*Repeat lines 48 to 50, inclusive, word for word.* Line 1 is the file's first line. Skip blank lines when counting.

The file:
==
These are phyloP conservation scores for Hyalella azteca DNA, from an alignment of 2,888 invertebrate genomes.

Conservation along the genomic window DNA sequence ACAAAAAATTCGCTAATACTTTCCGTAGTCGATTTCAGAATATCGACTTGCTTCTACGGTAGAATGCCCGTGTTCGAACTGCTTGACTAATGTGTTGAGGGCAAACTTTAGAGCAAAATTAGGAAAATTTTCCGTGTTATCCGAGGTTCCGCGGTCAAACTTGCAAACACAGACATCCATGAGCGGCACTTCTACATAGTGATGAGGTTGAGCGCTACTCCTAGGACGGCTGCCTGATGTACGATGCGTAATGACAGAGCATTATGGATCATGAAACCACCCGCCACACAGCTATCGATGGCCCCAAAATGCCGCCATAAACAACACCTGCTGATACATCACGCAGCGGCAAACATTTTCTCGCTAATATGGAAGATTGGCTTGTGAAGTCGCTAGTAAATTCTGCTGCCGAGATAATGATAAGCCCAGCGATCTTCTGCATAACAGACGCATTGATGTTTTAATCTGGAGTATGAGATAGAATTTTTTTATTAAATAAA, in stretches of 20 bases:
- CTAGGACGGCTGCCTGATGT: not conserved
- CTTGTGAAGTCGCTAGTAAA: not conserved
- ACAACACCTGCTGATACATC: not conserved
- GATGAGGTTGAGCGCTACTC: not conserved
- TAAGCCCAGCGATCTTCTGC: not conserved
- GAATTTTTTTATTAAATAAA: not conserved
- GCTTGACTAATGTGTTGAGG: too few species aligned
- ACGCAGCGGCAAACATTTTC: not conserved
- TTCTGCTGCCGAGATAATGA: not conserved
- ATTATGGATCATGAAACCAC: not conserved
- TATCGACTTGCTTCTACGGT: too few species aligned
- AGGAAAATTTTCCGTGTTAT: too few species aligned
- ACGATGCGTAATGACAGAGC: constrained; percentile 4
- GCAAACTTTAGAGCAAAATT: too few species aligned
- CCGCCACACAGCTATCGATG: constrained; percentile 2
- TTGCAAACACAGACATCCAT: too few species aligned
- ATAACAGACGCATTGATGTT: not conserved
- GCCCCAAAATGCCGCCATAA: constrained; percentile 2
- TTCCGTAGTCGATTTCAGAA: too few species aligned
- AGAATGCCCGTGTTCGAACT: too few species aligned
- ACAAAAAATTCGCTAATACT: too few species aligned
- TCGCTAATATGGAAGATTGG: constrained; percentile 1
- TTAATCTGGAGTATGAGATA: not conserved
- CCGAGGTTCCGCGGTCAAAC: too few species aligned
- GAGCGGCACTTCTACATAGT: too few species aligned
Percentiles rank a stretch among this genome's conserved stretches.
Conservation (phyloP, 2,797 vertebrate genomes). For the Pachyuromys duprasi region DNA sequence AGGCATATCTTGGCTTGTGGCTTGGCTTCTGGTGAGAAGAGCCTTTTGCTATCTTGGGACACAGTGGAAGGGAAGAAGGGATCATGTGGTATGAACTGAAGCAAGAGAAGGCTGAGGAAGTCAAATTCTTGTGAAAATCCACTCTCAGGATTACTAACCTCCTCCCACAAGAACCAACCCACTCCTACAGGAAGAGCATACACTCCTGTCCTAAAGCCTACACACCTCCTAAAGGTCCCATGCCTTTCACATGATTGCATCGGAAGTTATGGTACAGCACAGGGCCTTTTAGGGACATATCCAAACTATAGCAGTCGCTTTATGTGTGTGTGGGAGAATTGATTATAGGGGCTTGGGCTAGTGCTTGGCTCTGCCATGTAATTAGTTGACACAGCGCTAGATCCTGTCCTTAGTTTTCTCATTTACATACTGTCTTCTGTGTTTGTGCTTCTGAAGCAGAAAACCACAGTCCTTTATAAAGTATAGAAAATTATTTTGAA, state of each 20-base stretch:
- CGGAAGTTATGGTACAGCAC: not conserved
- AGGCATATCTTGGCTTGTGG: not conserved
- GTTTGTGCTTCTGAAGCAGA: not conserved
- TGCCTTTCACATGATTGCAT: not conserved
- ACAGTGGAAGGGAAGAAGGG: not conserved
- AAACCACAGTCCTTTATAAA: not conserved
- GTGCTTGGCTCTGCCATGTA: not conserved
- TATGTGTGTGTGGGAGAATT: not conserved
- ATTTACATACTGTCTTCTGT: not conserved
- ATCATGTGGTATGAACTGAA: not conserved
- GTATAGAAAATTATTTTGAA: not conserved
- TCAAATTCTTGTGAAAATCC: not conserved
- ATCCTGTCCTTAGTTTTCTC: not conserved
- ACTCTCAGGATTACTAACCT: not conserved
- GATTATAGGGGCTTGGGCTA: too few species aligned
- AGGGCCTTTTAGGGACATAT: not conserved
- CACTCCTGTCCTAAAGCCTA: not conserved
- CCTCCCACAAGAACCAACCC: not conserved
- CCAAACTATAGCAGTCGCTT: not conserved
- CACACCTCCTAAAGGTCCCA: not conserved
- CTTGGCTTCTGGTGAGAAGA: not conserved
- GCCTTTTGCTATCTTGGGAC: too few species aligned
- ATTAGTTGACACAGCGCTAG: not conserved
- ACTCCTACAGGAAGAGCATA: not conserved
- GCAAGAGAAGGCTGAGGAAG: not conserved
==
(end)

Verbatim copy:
- CCAAACTATAGCAGTCGCTT: not conserved
- CACACCTCCTAAAGGTCCCA: not conserved
- CTTGGCTTCTGGTGAGAAGA: not conserved